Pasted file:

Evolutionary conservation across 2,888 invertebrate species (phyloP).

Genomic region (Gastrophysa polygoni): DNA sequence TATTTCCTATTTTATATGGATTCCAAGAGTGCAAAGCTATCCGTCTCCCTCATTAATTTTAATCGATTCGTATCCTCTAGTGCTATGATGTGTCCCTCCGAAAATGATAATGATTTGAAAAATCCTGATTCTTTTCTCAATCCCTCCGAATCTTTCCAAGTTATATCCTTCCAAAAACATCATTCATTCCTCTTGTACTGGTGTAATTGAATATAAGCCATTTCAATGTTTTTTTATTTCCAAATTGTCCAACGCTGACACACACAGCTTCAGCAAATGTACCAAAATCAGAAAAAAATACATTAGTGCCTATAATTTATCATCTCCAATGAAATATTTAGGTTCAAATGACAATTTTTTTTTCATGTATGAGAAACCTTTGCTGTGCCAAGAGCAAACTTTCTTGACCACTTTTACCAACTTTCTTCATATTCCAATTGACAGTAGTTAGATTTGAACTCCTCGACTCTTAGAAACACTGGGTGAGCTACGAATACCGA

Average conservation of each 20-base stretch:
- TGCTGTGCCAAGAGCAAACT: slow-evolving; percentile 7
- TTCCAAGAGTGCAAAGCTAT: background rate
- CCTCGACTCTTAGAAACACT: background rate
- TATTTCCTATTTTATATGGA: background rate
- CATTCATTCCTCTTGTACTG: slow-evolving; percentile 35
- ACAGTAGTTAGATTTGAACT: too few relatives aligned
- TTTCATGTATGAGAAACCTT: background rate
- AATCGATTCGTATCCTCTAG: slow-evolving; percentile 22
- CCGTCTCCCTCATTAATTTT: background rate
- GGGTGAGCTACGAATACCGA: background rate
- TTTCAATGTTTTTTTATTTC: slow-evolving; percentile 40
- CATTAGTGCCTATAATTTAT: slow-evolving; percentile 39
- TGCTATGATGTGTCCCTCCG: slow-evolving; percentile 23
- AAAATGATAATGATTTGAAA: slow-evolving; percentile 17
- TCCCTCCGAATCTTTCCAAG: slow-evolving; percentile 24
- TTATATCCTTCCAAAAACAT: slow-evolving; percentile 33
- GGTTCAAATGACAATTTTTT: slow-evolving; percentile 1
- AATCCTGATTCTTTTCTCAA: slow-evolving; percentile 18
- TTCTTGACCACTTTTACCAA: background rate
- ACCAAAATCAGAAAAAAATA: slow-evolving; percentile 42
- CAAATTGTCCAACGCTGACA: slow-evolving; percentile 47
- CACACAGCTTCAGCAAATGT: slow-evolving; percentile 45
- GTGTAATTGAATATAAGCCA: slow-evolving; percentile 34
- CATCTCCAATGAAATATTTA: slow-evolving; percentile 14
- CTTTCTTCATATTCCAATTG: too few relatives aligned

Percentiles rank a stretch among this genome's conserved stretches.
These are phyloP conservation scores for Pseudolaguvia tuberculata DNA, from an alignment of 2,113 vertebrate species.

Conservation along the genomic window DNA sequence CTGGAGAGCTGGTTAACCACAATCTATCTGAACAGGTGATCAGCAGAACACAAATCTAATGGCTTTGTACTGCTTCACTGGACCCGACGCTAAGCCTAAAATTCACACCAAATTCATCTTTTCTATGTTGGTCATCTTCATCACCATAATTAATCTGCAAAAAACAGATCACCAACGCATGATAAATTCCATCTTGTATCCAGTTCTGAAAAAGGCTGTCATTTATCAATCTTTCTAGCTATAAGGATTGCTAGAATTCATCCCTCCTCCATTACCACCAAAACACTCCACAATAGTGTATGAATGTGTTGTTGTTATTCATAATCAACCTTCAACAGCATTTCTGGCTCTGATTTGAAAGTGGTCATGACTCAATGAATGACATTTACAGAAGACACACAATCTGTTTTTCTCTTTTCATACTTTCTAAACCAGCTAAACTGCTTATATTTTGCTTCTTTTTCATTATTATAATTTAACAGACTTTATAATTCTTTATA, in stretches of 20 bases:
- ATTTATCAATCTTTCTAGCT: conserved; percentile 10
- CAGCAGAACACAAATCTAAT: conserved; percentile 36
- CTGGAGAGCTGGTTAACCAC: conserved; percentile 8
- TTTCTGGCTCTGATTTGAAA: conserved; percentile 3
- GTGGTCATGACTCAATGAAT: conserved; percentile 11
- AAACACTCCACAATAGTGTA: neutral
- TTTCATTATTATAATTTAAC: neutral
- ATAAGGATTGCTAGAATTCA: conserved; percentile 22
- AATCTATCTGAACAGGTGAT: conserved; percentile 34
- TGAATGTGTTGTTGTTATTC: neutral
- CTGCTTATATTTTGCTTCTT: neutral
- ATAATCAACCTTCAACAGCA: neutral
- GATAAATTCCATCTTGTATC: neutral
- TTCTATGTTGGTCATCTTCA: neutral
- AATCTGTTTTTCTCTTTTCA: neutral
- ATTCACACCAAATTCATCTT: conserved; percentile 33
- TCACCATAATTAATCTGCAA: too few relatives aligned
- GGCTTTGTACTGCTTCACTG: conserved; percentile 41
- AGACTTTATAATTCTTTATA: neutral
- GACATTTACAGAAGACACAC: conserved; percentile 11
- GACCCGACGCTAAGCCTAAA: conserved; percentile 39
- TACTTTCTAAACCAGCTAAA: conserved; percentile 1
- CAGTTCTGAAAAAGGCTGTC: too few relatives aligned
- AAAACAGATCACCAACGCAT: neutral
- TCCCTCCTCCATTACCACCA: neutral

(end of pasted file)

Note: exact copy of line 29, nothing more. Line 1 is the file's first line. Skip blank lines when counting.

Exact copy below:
Percentiles rank a stretch among this genome's conserved stretches.